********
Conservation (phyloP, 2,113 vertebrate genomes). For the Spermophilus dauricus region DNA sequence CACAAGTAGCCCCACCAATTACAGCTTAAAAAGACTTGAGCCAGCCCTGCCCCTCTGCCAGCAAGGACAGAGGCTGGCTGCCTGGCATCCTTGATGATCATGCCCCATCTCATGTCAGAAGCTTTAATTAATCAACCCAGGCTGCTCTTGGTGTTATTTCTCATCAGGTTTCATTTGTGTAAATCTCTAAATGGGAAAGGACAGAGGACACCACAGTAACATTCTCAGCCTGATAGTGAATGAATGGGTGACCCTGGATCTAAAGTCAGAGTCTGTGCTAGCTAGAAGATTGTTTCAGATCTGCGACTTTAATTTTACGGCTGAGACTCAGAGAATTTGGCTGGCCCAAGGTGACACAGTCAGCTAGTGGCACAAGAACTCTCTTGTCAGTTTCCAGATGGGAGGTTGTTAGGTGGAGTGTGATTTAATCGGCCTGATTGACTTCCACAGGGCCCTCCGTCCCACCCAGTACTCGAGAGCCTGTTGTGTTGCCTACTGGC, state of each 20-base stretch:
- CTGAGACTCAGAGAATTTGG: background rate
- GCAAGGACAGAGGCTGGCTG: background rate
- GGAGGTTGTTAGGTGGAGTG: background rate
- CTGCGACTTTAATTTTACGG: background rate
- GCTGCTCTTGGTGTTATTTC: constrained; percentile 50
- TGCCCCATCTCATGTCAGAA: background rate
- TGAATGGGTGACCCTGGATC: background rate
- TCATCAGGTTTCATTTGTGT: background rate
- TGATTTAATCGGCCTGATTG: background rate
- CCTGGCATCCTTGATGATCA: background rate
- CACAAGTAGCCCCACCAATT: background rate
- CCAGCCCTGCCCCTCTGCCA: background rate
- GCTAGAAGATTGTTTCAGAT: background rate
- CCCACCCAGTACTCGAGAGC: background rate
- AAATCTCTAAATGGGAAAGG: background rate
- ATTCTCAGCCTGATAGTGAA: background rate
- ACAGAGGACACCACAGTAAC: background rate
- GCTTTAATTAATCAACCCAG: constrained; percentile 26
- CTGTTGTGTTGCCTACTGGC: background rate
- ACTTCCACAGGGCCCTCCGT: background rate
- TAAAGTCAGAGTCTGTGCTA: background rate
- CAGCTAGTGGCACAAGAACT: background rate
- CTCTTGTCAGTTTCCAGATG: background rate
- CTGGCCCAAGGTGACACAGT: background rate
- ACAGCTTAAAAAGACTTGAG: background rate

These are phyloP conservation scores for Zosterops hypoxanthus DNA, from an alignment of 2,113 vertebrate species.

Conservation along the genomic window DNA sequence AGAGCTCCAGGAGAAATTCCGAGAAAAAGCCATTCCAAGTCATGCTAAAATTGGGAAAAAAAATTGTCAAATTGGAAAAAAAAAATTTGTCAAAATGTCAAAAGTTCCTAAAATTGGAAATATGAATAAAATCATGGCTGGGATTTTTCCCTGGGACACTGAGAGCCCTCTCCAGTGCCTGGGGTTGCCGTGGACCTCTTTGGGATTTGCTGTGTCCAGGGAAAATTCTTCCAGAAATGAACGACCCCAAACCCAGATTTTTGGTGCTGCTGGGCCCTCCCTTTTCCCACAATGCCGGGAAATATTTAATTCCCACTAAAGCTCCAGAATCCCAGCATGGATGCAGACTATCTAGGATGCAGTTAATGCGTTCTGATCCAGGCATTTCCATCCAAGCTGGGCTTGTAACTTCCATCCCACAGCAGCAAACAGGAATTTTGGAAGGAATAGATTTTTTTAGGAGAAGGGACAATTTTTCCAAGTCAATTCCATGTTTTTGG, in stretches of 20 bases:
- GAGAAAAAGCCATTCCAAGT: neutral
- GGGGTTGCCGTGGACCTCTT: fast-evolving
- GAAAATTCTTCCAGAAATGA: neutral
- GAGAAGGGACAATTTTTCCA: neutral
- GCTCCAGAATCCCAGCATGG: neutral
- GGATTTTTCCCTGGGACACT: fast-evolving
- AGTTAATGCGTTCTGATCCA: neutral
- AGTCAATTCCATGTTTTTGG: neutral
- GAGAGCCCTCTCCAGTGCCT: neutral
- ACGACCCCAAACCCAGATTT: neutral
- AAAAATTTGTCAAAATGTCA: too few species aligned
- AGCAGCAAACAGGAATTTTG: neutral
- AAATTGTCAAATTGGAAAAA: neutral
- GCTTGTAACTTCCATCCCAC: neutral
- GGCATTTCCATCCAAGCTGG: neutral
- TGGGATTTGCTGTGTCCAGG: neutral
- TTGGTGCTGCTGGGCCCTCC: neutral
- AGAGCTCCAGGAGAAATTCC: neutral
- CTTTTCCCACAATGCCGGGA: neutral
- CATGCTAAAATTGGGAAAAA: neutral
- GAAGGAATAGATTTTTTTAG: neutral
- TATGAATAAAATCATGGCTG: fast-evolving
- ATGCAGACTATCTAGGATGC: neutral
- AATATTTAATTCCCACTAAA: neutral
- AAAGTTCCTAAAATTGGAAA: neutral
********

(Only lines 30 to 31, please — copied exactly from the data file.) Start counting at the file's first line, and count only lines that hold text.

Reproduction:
- GGGGTTGCCGTGGACCTCTT: fast-evolving
- GAAAATTCTTCCAGAAATGA: neutral